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From Nikolay Izhikov <nizhi...@apache.org>
Subject Re: [DISCUSSION] Ignite integration testing framework.
Date Tue, 16 Jun 2020 08:58:33 GMT
Hello, Maxim.

Thank you for so detailed explanation.

Can we put the content of this discussion somewhere on the wiki?
So It doesn’t get lost.

I divide the answer in several parts. From the requirements to the implementation.
So, if we agreed on the requirements we can proceed with the discussion of the implementation.

1. Requirements:

The main goal I want to achieve is *reproducibility* of the tests.
I’m sick and tired with the zillions of flaky, rarely failed, and almost never failed tests
in Ignite codebase.
We should start with the simplest scenarios that will be as reliable as steel :)

I want to know for sure:
  - Is this PR makes rebalance quicker or not?
  - Is this PR makes PME quicker or not?

So, your description of the complex test scenario looks as a next step to me.

Anyway, It’s cool we already have one.

The second goal is to have a strict test lifecycle as we have in JUnit and similar frameworks.


> It covers production-like deployment and running a scenarios over a single database instance.

Do you mean «single cluster» or «single host»?

2. Existing tests:

> A Combinator suite allows to run set of operations concurrently over given database instance.
> A Consumption suite allows to run a set production-like actions over given set of Ignite/GridGain
versions and compare test metrics across versions
> A Yardstick suite
> A Stress suite that simulates hardware environment degradation
> An Ultimate, DR and Compatibility suites that performs functional regression testing
> Regression

Great news that we already have so many choices for testing!
Mature test base is a big +1 for Tiden.

3. Comparison:

> Criteria: Test configuration
> Ducktape: single JSON string for all tests
> Tiden: any number of YaML config files, command line option for fine-grained test configuration,
ability to select/modify tests behavior based on Ignite version.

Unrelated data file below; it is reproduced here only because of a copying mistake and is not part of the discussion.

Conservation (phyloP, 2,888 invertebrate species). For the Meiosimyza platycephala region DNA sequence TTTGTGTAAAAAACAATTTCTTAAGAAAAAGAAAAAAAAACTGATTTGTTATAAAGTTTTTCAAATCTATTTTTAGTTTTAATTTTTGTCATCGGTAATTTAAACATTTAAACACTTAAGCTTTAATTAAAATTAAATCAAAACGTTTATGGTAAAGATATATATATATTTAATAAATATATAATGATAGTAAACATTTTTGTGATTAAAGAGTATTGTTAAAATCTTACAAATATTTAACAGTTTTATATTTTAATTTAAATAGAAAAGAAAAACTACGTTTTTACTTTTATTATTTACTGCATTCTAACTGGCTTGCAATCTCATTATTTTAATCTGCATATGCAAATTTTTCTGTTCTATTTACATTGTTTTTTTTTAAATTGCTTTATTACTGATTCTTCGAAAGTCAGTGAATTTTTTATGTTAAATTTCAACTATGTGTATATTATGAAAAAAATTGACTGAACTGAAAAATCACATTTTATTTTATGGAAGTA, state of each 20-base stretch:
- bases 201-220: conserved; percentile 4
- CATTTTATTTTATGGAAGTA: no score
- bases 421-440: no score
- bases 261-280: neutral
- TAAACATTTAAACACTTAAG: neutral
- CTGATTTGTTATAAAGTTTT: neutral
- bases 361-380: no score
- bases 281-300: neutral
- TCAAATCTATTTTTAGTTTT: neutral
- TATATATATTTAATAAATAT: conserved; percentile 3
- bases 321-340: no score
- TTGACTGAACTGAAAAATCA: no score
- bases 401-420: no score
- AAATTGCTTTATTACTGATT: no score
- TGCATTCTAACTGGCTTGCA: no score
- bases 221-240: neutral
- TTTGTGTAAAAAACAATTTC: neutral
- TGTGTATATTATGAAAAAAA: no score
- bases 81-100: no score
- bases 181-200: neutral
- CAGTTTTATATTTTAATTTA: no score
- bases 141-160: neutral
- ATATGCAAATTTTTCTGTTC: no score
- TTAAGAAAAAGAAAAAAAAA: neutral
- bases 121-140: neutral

1. Many YAML files can be hard to maintain.
2. In ducktape, you can set parameters via «—parameters» option. Please, take a look at
the doc [1]

> Criteria: Cluster control
> Tiden: additionally can address cluster as a whole and execute remote commands in parallel.

It seems we implement this ability in the PoC, already.

> Criteria: Test assertions
> Tiden: simple asserts, also few customized assertion helpers.
> Ducktape: simple asserts.

Can you, please, be more specific.
What helpers do you have in mind?
Ducktape has an asserts that waits for logfile messages or some process finish.

> Criteria: Test reporting
> Ducktape: limited to its own text/HTML format

Ducktape have
1. Text reporter
2. Customizable HTML reporter
3. JSON reporter.

We can show JSON with the any template or tool.

> Criteria: Provisioning and deployment
> Ducktape: can provision subset of hosts from cluster for test needs. However, that means,
that test can’t be scaled without test code changes. Does not do any deploy, relies on external
means, e.g. pre-packaged in docker image, as in PoC. 

This is not true.

1. We can set explicit test parameters(node number) via parameters.
We can increase client count of cluster size without test code changes.

2. We have many choices for the test environment. These choices are tested and used in other
projects:
	* docker
	* vagrant
	* private cloud(ssh access)
	* ec2
Please, take a look at Kafka documentation [2]

> I can continue more on this, but it should be enough for now:

We need to go deeper! :)

[1]  https://ducktape-docs.readthedocs.io/en/latest/run_tests.html#options
[2] https://github.com/apache/kafka/tree/trunk/tests#ec2-quickstart

> 9 июня 2020 г., в 17:25, Max A. Shonichev <mshonich@yandex.ru> написал(а):
> 
> Greetings, Nikolay,
> 
> First of all, thank you for you great effort preparing PoC of integration testing to
Ignite community.
> 
> It’s a shame Ignite did not have at least some such tests yet, however, GridGain, as